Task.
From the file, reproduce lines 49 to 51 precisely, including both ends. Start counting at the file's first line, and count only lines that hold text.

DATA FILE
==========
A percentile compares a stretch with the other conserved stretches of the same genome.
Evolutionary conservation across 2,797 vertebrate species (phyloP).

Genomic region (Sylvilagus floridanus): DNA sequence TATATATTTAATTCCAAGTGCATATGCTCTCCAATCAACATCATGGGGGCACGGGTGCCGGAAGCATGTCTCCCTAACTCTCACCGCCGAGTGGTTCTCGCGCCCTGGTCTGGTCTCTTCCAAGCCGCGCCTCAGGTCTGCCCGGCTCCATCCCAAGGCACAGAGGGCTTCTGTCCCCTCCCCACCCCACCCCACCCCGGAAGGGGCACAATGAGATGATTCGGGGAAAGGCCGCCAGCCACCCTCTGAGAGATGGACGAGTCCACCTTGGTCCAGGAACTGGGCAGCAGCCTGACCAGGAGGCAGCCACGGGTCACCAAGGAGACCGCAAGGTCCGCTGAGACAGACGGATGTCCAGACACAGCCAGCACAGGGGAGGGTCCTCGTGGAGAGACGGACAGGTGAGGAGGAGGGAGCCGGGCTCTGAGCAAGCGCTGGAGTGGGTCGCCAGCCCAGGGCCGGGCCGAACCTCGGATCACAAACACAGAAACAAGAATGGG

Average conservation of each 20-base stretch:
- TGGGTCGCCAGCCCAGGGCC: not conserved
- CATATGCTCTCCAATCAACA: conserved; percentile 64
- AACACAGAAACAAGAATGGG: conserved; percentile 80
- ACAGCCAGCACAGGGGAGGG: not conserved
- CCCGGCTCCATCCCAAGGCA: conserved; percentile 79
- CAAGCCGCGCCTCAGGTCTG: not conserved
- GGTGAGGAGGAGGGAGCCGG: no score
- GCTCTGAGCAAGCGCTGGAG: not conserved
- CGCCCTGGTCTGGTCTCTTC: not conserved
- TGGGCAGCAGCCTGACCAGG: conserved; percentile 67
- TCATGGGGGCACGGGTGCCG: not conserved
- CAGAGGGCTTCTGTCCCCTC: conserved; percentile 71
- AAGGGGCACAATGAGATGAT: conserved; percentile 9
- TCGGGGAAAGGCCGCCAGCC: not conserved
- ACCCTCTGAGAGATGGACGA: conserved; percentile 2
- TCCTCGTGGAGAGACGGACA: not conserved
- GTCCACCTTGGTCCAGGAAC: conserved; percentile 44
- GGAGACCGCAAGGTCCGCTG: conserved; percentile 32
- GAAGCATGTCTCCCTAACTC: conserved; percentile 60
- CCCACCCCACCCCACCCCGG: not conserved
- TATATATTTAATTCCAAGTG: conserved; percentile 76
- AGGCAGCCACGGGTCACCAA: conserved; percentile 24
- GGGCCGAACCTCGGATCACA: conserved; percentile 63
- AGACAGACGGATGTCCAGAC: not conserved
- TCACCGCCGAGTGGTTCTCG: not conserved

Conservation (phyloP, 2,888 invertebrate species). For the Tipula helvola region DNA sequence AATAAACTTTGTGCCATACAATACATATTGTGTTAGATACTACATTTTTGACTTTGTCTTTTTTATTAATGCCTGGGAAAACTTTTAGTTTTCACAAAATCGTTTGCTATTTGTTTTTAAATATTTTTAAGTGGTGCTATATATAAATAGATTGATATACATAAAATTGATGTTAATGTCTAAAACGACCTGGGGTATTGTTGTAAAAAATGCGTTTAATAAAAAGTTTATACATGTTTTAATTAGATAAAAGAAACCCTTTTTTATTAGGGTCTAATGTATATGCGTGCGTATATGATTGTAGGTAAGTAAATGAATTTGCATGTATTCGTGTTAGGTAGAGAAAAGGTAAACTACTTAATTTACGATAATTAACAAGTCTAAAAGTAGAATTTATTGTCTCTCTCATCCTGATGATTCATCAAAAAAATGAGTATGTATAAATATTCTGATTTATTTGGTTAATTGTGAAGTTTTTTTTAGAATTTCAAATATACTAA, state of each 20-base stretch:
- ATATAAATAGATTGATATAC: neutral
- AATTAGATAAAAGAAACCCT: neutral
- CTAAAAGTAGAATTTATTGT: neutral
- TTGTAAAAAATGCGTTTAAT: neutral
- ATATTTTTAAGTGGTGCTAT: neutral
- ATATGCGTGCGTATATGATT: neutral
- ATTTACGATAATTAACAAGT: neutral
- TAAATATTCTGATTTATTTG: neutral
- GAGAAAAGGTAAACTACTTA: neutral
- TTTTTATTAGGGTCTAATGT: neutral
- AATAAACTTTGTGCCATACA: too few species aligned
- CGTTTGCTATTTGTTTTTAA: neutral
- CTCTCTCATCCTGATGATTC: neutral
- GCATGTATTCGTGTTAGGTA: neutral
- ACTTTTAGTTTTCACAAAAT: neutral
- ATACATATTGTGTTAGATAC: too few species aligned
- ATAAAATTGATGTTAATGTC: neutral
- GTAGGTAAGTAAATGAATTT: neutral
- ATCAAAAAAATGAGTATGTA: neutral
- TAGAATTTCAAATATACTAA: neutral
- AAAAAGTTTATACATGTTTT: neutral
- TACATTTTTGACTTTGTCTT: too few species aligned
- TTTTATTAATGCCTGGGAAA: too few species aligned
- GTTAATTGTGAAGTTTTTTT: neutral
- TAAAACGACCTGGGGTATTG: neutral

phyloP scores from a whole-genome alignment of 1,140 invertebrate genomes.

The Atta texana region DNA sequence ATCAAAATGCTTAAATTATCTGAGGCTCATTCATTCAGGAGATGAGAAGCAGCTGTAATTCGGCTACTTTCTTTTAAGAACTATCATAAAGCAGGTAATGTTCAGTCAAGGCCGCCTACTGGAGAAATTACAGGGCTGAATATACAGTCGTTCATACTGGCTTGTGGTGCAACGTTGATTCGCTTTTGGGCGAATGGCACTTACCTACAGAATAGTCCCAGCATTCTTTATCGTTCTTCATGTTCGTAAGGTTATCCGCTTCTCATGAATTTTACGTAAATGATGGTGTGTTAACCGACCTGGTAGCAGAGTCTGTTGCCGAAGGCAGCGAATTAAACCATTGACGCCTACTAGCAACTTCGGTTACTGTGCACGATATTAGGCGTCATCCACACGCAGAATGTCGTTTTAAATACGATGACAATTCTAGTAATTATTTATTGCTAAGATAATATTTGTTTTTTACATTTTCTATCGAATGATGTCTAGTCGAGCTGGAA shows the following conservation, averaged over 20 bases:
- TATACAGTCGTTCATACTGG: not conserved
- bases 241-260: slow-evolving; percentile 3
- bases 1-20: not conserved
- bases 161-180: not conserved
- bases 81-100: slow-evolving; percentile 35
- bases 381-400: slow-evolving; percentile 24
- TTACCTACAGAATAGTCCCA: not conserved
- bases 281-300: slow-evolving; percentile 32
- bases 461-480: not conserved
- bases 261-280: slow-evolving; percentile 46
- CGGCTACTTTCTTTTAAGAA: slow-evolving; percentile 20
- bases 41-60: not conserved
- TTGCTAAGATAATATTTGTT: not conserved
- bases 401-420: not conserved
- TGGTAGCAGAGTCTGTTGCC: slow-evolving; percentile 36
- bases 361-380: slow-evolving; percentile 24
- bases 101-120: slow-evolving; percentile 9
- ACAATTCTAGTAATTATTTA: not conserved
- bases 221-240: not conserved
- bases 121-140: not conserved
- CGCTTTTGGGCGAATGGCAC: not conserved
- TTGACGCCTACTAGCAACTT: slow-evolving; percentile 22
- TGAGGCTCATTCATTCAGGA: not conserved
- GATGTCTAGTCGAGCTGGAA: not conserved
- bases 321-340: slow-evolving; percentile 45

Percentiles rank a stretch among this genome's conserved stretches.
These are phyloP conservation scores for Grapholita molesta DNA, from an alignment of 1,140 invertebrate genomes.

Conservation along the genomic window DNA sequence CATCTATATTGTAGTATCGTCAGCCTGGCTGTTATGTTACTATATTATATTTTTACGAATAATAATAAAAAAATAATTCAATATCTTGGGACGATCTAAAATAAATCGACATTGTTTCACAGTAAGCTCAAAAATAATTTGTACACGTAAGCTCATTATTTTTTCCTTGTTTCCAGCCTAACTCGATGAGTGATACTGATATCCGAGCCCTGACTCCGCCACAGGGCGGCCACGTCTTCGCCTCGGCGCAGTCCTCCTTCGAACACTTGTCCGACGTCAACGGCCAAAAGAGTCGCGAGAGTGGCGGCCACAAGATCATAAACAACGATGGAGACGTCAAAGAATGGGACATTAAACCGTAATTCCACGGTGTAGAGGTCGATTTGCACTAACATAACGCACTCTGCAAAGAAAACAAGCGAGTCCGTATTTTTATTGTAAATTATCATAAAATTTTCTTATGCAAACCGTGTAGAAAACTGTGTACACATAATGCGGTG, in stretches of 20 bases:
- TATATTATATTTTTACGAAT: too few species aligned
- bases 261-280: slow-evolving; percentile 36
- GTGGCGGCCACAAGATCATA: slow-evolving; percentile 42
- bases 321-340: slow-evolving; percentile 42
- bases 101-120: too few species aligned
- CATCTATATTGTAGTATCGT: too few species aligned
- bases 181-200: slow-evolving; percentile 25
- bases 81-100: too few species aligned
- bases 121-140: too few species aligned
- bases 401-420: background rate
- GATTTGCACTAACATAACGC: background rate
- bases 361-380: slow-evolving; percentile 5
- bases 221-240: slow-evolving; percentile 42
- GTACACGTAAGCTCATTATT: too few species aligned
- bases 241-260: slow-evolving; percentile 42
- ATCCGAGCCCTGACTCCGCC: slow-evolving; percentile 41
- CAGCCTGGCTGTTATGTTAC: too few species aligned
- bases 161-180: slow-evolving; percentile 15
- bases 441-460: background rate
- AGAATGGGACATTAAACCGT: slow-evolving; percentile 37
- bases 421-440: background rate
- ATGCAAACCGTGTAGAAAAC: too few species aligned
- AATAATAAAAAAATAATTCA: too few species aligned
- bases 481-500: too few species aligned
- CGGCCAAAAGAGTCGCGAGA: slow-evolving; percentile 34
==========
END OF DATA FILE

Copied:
- ATCAAAAAAATGAGTATGTA: neutral
- TAGAATTTCAAATATACTAA: neutral
- AAAAAGTTTATACATGTTTT: neutral